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        The epidemiology of published norovirus outbreaks: a review of risk factors associated with attack rate and genogroup
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Summary

The purpose of this study was to examine global epidemiological trends in human norovirus (NoV) outbreaks by transmission route and setting, and describe relationships between these characteristics, viral attack rates, and the occurrence of genogroup I (GI) or genogroup II (GII) strains in outbreaks. We analysed data from 902 reverse transcriptase–polymerase chain reaction-confirmed, human NoV outbreaks abstracted from a systematic review of articles published from 1993 to 2011 and indexed under the terms ‘norovirus’ and ‘outbreak’. Multivariate regression analyses demonstrated that foodservice and winter outbreaks were significantly associated with higher attack rates. Foodborne and waterborne outbreaks were associated with multiple strains (GI+GII). Waterborne outbreaks were significantly associated with GI strains, while healthcare-related and winter outbreaks were associated with GII strains. These results identify important trends for epidemic NoV detection, prevention, and control.

INTRODUCTION

Noroviruses (NoV) – non-enveloped, single-stranded RNA viruses – are a leading cause of non-bacterial gastroenteritis and are responsible for an estimated 218000 deaths each year in children aged <5 years and 1·1 million hospitalizations worldwide [1]. NoV infection has an average incubation period between 24 and 48 h and average illness duration between 12 and 60 h [2]. NoV infection may induce vomiting, diarrhoea, mild fever, abdominal cramping, and nausea in infected individuals. The primary mode of transmission is faecal–oral and occurs through ingestion of contaminated water, consumption of contaminated food, or direct contact with environmental surfaces or infected persons. As few as ten viral particles can cause infection (ID50=18 viruses) [3], and NoV can persist in the environment even after disinfection (reviewed in [4] and [5]). NoV are genetically classified into five genogroups, of which GII, GI, and GIV (rarely), in order of greatest to lowest numbers, are responsible for human outbreaks [6]. Within the GII genogroup, GII.4 strains are responsible for most human NoV outbreaks, including pandemics [4].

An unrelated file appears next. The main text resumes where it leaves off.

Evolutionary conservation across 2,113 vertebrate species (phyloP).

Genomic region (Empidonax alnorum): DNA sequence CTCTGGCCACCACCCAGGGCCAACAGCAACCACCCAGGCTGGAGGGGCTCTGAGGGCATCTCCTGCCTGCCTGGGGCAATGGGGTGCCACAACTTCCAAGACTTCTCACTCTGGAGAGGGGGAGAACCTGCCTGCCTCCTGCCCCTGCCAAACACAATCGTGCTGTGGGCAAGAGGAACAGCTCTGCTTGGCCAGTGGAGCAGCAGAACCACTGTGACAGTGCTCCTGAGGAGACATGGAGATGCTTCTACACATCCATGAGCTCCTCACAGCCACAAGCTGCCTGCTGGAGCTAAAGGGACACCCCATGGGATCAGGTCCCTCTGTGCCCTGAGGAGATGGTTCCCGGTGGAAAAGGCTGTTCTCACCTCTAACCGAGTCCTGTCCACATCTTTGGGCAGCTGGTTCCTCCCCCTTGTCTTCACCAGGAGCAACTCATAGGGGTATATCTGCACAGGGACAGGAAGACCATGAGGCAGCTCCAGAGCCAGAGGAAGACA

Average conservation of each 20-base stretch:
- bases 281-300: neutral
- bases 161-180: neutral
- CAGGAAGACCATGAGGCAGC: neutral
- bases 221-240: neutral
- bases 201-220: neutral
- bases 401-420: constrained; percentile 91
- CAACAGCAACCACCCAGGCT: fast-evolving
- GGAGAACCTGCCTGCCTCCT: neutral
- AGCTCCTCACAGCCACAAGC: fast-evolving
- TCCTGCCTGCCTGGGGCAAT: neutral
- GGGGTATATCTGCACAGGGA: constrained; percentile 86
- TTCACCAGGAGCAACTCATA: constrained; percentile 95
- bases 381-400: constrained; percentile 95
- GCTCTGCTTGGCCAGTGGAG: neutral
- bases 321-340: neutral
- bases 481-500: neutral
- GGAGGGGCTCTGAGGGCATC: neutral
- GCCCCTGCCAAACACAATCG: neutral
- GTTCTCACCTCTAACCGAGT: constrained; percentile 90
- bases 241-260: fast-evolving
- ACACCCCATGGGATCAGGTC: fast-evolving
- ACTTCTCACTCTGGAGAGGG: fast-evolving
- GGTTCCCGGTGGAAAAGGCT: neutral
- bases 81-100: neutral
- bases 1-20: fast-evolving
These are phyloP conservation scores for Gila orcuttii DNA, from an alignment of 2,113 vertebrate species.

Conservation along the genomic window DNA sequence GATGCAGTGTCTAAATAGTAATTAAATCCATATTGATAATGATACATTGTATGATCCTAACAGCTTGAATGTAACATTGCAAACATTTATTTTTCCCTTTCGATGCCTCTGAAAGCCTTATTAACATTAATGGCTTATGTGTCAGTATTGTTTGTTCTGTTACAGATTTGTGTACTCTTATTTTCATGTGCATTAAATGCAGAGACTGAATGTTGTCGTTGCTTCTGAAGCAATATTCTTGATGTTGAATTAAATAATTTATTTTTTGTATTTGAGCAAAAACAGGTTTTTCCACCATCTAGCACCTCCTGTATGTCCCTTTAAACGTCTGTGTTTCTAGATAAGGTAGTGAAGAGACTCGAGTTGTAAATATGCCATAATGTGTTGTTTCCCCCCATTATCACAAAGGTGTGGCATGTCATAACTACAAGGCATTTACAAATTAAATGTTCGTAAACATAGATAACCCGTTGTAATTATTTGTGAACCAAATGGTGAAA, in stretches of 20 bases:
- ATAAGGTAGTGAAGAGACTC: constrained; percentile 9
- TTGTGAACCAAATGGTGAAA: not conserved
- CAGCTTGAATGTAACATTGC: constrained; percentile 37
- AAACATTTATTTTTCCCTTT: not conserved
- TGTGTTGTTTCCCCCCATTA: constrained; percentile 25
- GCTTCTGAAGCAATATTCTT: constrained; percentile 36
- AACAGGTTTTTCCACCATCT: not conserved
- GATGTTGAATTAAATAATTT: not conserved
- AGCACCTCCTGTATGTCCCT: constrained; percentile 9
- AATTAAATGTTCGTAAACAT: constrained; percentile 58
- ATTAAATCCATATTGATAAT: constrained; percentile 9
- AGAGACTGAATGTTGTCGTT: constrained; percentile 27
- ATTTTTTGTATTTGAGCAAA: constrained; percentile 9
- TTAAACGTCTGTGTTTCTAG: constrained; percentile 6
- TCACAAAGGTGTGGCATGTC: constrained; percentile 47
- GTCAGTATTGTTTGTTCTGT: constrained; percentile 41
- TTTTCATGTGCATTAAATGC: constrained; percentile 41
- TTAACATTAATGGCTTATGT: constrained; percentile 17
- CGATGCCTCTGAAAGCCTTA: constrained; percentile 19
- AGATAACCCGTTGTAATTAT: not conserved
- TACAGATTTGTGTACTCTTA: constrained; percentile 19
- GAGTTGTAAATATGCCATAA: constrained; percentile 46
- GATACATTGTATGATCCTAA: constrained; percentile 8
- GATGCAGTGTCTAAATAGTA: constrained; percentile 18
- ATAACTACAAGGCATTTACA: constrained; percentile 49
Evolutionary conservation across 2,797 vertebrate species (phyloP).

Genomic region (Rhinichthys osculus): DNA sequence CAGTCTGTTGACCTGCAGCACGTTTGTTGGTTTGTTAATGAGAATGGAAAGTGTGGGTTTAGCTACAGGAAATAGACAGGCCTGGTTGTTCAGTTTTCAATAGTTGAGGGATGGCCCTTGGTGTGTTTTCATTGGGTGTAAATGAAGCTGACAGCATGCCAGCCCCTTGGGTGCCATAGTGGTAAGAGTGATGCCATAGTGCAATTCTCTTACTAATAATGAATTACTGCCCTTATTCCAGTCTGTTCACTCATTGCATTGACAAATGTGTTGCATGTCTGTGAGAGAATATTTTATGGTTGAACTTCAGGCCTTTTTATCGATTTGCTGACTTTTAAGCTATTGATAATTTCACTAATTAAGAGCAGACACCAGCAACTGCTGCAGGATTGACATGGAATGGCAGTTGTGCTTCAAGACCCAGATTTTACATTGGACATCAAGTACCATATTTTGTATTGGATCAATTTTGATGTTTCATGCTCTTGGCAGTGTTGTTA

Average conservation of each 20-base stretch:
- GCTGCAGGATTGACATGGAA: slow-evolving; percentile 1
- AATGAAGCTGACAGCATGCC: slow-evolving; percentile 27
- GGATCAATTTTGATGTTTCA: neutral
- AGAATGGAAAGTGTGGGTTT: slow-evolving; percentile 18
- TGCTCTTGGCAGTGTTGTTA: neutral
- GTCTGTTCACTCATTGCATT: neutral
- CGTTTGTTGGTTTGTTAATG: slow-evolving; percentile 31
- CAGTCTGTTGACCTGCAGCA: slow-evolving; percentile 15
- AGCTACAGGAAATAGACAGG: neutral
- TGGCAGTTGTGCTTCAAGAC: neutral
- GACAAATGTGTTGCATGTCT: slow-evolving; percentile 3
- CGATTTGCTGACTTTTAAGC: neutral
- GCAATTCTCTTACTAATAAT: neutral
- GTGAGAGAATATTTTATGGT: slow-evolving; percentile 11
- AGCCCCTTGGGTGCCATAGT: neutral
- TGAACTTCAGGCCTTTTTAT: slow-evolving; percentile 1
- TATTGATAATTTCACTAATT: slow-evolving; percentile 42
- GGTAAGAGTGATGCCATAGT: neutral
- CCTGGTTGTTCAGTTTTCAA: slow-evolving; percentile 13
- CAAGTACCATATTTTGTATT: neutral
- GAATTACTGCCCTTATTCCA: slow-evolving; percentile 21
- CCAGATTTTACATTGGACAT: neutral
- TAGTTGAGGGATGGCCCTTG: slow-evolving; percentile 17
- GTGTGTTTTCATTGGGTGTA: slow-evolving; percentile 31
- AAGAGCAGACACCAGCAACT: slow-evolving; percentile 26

Despite the ability to detect and classify NoV through antibody-based assays (since 1985) and genomic amplification assays (since 1992), many fundamental questions regarding NoV outbreak characteristics have either been incompletely addressed or remain unanswered from analysis of surveillance data. To be reliable sources of data for epidemiological research, surveillance systems rely on management teams (e.g. restaurants, hotels) and healthcare administrators (e.g. hospitals, long-term care facilities) to consistently notify public health authorities when they suspect an infectious disease outbreak has occurred, so that appropriate follow-up activities (e.g. laboratory confirmation, epidemiological study, etc.) can be conducted. Primary cases can then be defined as those individuals suspected to be infected by a common vehicle and confirmed via a laboratory or clinical diagnosis. Primary attack rates can then be defined as the proportion of individuals who become ill following direct contact with a person or object infected with NoV divided by the number of individuals at risk. By virtue of their large sample size (more outbreaks), large studies of norovirus outbreak epidemiology derived from such surveillance data [7, 8] are able to provide highly precise measures of effect (characterized by narrower error intervals).